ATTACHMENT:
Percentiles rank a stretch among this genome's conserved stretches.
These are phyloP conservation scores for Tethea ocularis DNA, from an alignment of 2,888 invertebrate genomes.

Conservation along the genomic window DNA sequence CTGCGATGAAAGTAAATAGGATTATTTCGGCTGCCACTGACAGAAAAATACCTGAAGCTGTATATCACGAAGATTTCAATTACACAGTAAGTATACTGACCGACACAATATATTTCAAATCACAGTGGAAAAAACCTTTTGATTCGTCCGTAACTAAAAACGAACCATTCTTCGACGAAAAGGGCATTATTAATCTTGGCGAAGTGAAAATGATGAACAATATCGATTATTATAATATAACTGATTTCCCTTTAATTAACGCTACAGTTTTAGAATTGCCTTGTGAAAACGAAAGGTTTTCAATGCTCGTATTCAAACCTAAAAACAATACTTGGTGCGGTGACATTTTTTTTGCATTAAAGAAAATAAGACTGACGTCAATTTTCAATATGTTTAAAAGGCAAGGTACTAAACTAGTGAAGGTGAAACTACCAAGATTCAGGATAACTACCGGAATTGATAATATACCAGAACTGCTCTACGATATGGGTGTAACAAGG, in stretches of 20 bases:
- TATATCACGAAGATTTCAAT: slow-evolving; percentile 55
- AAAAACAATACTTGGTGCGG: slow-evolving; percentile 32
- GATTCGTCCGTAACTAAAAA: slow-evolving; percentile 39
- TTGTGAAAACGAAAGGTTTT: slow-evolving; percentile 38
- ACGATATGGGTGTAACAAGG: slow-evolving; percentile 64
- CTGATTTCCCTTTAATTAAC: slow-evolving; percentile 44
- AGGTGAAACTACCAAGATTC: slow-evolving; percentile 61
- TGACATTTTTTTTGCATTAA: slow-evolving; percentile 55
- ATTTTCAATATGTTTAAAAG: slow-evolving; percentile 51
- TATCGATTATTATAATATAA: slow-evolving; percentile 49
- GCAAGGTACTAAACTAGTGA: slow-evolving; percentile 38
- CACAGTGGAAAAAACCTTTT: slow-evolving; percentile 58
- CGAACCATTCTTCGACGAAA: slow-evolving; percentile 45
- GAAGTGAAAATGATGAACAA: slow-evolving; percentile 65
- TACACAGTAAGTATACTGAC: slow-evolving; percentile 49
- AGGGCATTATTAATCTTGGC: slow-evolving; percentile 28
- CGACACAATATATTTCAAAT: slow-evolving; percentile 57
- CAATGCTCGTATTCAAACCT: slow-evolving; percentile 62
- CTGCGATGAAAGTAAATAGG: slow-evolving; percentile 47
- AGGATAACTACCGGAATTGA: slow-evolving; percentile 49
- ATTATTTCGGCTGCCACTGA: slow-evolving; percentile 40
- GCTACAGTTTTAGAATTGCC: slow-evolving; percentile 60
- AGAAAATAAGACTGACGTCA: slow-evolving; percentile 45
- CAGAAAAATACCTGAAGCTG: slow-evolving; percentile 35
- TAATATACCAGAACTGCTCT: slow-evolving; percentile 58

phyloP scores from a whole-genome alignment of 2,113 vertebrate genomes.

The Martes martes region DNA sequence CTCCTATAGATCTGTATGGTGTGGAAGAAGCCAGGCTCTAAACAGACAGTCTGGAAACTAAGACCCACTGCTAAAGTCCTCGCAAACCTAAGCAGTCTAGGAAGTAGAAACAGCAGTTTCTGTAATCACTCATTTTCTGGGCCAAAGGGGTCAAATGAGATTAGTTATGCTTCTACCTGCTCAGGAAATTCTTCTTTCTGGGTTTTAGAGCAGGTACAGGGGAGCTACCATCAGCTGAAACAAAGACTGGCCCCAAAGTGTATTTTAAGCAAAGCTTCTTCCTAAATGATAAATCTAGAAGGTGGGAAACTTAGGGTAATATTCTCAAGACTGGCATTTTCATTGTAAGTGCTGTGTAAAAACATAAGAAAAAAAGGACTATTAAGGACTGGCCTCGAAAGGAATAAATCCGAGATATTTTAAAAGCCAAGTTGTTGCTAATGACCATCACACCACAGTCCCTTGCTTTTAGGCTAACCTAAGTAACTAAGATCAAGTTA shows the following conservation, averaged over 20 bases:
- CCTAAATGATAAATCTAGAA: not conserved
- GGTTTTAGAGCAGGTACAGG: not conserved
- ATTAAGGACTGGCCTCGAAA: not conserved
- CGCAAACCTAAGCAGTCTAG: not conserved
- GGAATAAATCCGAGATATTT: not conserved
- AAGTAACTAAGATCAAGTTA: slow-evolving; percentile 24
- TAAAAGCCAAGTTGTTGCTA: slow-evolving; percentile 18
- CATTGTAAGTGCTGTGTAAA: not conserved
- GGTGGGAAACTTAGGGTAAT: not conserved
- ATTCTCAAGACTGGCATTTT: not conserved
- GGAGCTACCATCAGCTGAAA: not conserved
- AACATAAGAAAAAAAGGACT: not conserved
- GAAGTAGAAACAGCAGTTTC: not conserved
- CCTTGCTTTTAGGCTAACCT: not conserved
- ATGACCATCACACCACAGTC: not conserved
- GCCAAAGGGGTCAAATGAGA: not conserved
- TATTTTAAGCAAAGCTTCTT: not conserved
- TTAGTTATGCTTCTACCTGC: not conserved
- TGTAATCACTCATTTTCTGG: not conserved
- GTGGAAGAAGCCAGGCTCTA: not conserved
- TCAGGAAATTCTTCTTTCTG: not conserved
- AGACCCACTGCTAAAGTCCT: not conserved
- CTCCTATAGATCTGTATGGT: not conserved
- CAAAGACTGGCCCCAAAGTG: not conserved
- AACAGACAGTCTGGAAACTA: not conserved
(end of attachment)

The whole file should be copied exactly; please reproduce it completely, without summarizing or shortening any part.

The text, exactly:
Percentiles rank a stretch among this genome's conserved stretches.
These are phyloP conservation scores for Tethea ocularis DNA, from an alignment of 2,888 invertebrate genomes.

Conservation along the genomic window DNA sequence CTGCGATGAAAGTAAATAGGATTATTTCGGCTGCCACTGACAGAAAAATACCTGAAGCTGTATATCACGAAGATTTCAATTACACAGTAAGTATACTGACCGACACAATATATTTCAAATCACAGTGGAAAAAACCTTTTGATTCGTCCGTAACTAAAAACGAACCATTCTTCGACGAAAAGGGCATTATTAATCTTGGCGAAGTGAAAATGATGAACAATATCGATTATTATAATATAACTGATTTCCCTTTAATTAACGCTACAGTTTTAGAATTGCCTTGTGAAAACGAAAGGTTTTCAATGCTCGTATTCAAACCTAAAAACAATACTTGGTGCGGTGACATTTTTTTTGCATTAAAGAAAATAAGACTGACGTCAATTTTCAATATGTTTAAAAGGCAAGGTACTAAACTAGTGAAGGTGAAACTACCAAGATTCAGGATAACTACCGGAATTGATAATATACCAGAACTGCTCTACGATATGGGTGTAACAAGG, in stretches of 20 bases:
- TATATCACGAAGATTTCAAT: slow-evolving; percentile 55
- AAAAACAATACTTGGTGCGG: slow-evolving; percentile 32
- GATTCGTCCGTAACTAAAAA: slow-evolving; percentile 39
- TTGTGAAAACGAAAGGTTTT: slow-evolving; percentile 38
- ACGATATGGGTGTAACAAGG: slow-evolving; percentile 64
- CTGATTTCCCTTTAATTAAC: slow-evolving; percentile 44
- AGGTGAAACTACCAAGATTC: slow-evolving; percentile 61
- TGACATTTTTTTTGCATTAA: slow-evolving; percentile 55
- ATTTTCAATATGTTTAAAAG: slow-evolving; percentile 51
- TATCGATTATTATAATATAA: slow-evolving; percentile 49
- GCAAGGTACTAAACTAGTGA: slow-evolving; percentile 38
- CACAGTGGAAAAAACCTTTT: slow-evolving; percentile 58
- CGAACCATTCTTCGACGAAA: slow-evolving; percentile 45
- GAAGTGAAAATGATGAACAA: slow-evolving; percentile 65
- TACACAGTAAGTATACTGAC: slow-evolving; percentile 49
- AGGGCATTATTAATCTTGGC: slow-evolving; percentile 28
- CGACACAATATATTTCAAAT: slow-evolving; percentile 57
- CAATGCTCGTATTCAAACCT: slow-evolving; percentile 62
- CTGCGATGAAAGTAAATAGG: slow-evolving; percentile 47
- AGGATAACTACCGGAATTGA: slow-evolving; percentile 49
- ATTATTTCGGCTGCCACTGA: slow-evolving; percentile 40
- GCTACAGTTTTAGAATTGCC: slow-evolving; percentile 60
- AGAAAATAAGACTGACGTCA: slow-evolving; percentile 45
- CAGAAAAATACCTGAAGCTG: slow-evolving; percentile 35
- TAATATACCAGAACTGCTCT: slow-evolving; percentile 58

phyloP scores from a whole-genome alignment of 2,113 vertebrate genomes.

The Martes martes region DNA sequence CTCCTATAGATCTGTATGGTGTGGAAGAAGCCAGGCTCTAAACAGACAGTCTGGAAACTAAGACCCACTGCTAAAGTCCTCGCAAACCTAAGCAGTCTAGGAAGTAGAAACAGCAGTTTCTGTAATCACTCATTTTCTGGGCCAAAGGGGTCAAATGAGATTAGTTATGCTTCTACCTGCTCAGGAAATTCTTCTTTCTGGGTTTTAGAGCAGGTACAGGGGAGCTACCATCAGCTGAAACAAAGACTGGCCCCAAAGTGTATTTTAAGCAAAGCTTCTTCCTAAATGATAAATCTAGAAGGTGGGAAACTTAGGGTAATATTCTCAAGACTGGCATTTTCATTGTAAGTGCTGTGTAAAAACATAAGAAAAAAAGGACTATTAAGGACTGGCCTCGAAAGGAATAAATCCGAGATATTTTAAAAGCCAAGTTGTTGCTAATGACCATCACACCACAGTCCCTTGCTTTTAGGCTAACCTAAGTAACTAAGATCAAGTTA shows the following conservation, averaged over 20 bases:
- CCTAAATGATAAATCTAGAA: not conserved
- GGTTTTAGAGCAGGTACAGG: not conserved
- ATTAAGGACTGGCCTCGAAA: not conserved
- CGCAAACCTAAGCAGTCTAG: not conserved
- GGAATAAATCCGAGATATTT: not conserved
- AAGTAACTAAGATCAAGTTA: slow-evolving; percentile 24
- TAAAAGCCAAGTTGTTGCTA: slow-evolving; percentile 18
- CATTGTAAGTGCTGTGTAAA: not conserved
- GGTGGGAAACTTAGGGTAAT: not conserved
- ATTCTCAAGACTGGCATTTT: not conserved
- GGAGCTACCATCAGCTGAAA: not conserved
- AACATAAGAAAAAAAGGACT: not conserved
- GAAGTAGAAACAGCAGTTTC: not conserved
- CCTTGCTTTTAGGCTAACCT: not conserved
- ATGACCATCACACCACAGTC: not conserved
- GCCAAAGGGGTCAAATGAGA: not conserved
- TATTTTAAGCAAAGCTTCTT: not conserved
- TTAGTTATGCTTCTACCTGC: not conserved
- TGTAATCACTCATTTTCTGG: not conserved
- GTGGAAGAAGCCAGGCTCTA: not conserved
- TCAGGAAATTCTTCTTTCTG: not conserved
- AGACCCACTGCTAAAGTCCT: not conserved
- CTCCTATAGATCTGTATGGT: not conserved
- CAAAGACTGGCCCCAAAGTG: not conserved
- AACAGACAGTCTGGAAACTA: not conserved